A federal court in New York has ordered motions for summary judgment by early summer in a lawsuit filed by four major publishers against the Internet Archive over its scanning and lending of print library books, putting the fate of the closely watched copyright case on track to be in the court’s hands by early fall.

In a June 10 order, Judge John G. Koeltl granted the parties’ request to proceed with summary judgment motions on a schedule first proposed by magistrate judge Ona T. Wang. Opening summary judgment briefs are due by July 7; opposition briefs by September 7; and reply briefs by October 7. Although, in a handwritten note, Koeltl said he “seriously questions” whether the parties request for an expansive word count for their briefs—12,000 words for opening briefs; 10,000 words for opposition briefs; and 6,000 words for reply briefs—is necessary.

The suit revolves around the Internet Archive’s scanning and lending of print library books under an untested legal theory known as “controlled digital lending” (CDL). Under CDL, the Internet Archive (and other libraries) digitize books they’ve legally acquired and lend the scans under rules designed to mimic a traditional library loan: only one person can borrow a scan at a time; the scans are DRM-protected to enforce loan periods and prevent copying; and, crucially, the scan and the print book the scan is derived from are not allowed to circulate at the same time, maintaining a “one-to-one own-to-loan” basis.

While the practice of CDL has troubled author and publisher groups for years, a lawsuit had not appeared imminent until late March, 2020, when the Internet Archive temporarily (and unilaterally) suspended some of its CDL restrictions for its now closed National Emergency Library initiative, making the IA’s collection of scanned books available to simultaneous borrowers while schools and libraries were shuttered by Covid-19. In response, Hachette, HarperCollins, John Wiley & Sons, and Penguin Random House, coordinated by the Association of American Publishers, filed a copyright infringement lawsuit against the Internet Archive on June 1, 2020.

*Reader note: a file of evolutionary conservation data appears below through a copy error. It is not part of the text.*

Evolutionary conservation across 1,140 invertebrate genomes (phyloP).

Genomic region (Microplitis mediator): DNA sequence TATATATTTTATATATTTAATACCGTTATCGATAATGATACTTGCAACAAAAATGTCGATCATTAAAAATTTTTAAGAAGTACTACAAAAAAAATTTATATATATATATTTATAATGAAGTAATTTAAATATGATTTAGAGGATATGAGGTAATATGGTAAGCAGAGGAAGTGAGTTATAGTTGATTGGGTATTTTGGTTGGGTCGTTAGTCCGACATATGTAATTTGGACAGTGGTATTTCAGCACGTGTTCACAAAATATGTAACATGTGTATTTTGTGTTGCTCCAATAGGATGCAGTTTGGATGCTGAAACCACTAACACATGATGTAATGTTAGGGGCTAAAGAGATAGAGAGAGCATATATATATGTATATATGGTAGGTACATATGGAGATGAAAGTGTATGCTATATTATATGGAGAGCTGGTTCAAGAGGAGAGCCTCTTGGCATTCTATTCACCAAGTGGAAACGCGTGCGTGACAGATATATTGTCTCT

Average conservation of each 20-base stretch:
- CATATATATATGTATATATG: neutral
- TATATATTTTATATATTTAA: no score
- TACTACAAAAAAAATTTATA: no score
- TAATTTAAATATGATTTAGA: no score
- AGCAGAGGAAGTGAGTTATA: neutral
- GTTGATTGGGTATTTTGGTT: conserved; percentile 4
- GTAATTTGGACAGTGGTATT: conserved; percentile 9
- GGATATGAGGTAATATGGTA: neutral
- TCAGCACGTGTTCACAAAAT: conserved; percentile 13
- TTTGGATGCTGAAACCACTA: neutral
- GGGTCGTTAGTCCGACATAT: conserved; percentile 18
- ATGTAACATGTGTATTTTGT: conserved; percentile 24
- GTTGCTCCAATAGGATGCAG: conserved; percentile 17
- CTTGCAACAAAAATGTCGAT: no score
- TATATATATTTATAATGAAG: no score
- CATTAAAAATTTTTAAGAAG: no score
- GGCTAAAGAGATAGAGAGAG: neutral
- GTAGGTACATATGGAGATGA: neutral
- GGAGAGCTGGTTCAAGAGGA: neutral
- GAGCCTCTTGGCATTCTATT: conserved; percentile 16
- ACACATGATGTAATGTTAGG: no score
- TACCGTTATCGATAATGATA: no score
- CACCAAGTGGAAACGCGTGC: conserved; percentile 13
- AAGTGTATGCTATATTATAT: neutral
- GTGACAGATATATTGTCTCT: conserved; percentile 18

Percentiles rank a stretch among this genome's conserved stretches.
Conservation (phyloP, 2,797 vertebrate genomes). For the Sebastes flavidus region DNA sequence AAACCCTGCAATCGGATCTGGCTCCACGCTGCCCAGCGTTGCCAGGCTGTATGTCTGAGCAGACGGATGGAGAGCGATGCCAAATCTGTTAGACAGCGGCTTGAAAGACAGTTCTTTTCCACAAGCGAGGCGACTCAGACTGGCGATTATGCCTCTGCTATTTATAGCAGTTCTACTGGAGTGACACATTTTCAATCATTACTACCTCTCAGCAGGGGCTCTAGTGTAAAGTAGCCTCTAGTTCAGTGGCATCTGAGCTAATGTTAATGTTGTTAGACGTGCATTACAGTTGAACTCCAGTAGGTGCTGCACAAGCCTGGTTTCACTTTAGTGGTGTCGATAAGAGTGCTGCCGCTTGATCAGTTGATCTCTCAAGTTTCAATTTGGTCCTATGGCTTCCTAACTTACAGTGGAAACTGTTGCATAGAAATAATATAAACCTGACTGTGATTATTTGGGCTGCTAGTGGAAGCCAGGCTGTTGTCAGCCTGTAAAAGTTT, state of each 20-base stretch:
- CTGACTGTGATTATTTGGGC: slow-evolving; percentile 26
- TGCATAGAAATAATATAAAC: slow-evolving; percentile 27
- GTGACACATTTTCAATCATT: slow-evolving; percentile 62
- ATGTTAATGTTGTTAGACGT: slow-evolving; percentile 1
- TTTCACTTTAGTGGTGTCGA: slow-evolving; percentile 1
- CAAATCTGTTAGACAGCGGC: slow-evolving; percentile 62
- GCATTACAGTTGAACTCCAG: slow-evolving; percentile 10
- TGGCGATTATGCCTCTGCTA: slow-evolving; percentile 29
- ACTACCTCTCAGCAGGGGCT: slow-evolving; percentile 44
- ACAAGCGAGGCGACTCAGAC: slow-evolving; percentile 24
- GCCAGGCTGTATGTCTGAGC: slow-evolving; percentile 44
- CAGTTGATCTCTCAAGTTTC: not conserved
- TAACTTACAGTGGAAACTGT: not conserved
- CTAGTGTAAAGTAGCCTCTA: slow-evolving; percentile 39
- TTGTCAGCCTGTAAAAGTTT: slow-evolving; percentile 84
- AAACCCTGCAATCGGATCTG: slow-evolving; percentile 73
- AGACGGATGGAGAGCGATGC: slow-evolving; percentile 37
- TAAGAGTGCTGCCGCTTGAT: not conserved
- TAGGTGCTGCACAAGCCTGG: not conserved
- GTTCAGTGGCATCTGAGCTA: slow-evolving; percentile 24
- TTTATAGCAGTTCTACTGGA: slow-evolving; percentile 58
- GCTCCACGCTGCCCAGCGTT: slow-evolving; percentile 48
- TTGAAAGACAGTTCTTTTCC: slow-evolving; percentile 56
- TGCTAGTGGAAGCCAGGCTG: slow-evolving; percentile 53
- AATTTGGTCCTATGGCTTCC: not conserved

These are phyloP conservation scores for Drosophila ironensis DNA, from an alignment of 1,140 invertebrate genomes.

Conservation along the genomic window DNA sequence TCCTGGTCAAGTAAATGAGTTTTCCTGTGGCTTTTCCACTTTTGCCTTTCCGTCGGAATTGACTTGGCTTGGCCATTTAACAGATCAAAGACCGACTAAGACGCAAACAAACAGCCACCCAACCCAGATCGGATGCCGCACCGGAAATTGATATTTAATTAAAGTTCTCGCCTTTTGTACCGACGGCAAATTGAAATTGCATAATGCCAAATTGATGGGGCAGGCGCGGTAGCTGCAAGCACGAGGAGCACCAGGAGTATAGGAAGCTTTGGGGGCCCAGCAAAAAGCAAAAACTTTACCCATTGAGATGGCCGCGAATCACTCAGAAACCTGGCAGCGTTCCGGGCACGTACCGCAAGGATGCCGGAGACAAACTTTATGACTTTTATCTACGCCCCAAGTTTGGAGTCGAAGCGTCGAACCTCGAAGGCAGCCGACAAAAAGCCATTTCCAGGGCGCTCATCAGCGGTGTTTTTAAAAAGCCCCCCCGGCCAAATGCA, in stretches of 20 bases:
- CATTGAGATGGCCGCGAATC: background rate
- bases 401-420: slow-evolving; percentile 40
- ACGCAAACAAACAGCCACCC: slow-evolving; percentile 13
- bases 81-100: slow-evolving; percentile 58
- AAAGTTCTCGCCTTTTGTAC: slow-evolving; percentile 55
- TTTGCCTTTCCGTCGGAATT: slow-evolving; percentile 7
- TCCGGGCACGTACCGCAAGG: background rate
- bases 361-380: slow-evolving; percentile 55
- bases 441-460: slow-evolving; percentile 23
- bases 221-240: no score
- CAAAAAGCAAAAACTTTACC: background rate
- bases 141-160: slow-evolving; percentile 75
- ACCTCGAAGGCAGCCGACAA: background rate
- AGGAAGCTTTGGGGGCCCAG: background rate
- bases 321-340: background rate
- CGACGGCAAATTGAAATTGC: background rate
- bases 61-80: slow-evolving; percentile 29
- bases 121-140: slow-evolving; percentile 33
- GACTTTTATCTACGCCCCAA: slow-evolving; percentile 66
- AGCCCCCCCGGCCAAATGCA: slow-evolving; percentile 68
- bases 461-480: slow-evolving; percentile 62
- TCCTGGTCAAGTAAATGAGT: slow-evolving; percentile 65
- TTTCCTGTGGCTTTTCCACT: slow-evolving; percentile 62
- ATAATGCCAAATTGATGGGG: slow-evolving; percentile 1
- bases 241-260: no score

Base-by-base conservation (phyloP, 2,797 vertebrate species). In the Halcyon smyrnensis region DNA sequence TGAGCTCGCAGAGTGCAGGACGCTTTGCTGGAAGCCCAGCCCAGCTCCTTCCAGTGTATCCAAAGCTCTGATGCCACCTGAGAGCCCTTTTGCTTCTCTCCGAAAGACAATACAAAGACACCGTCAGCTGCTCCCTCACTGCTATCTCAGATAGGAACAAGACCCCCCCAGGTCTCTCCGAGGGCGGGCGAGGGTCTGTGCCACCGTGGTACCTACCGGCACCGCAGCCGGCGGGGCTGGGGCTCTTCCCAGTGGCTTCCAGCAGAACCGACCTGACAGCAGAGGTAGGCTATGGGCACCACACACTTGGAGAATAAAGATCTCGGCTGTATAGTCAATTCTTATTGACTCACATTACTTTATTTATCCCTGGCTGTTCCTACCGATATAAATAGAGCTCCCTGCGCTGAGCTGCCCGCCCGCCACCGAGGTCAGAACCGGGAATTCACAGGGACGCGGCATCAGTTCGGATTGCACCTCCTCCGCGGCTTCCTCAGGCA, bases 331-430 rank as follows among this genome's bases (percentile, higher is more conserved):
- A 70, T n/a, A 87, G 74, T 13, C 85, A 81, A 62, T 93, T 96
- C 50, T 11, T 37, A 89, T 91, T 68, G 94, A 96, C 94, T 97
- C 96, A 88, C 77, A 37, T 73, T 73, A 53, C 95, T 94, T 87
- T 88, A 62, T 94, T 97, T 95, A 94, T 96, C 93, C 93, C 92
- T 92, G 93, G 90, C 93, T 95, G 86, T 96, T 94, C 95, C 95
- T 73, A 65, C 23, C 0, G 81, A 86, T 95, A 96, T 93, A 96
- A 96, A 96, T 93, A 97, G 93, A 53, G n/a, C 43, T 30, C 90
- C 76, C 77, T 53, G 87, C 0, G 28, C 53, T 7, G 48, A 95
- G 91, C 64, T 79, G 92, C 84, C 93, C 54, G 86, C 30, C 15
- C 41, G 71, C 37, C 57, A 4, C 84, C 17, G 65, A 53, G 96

In a June 9 letter to the court, Internet Archive attorneys reiterated their position that its CDL-based scanning and lending program are protected by fair use. “To the extent that the feared market harms are the very same ones that would flow from handing a particular copy to a library patron, or mailing it to them, rather than lending that copy digitally, those harms are not ones that copyright takes into account,” IA lawyers argue. “Every copy Internet Archive lends out was bought from the publishers, and it is not fair to demand that libraries pay again to lend the copy they already own.”

IA lawyers say the suit raises two questions for the court: first, whether a library can legally create and lend under CDL restrictions a digital copy of print book it has legally acquired in lieu of the print copy; and second, whether a global pandemic justified the Internet Archive’s actions in creating the National Emergency Library. “The answers to these questions will shape how libraries continue to serve the public interest in the digital age,” IA lawyers insist.

In their June 10 letter, attorneys for the publishers insist the Internet Archive isn’t a library at all, but “a massive copyright infringement enterprise.” Furthermore, the publishers argue that the concept of controlled digital lending “has no basis in law” and that "the creation of an e-book from a print book falls under the author’s exclusive right to create derivative works.”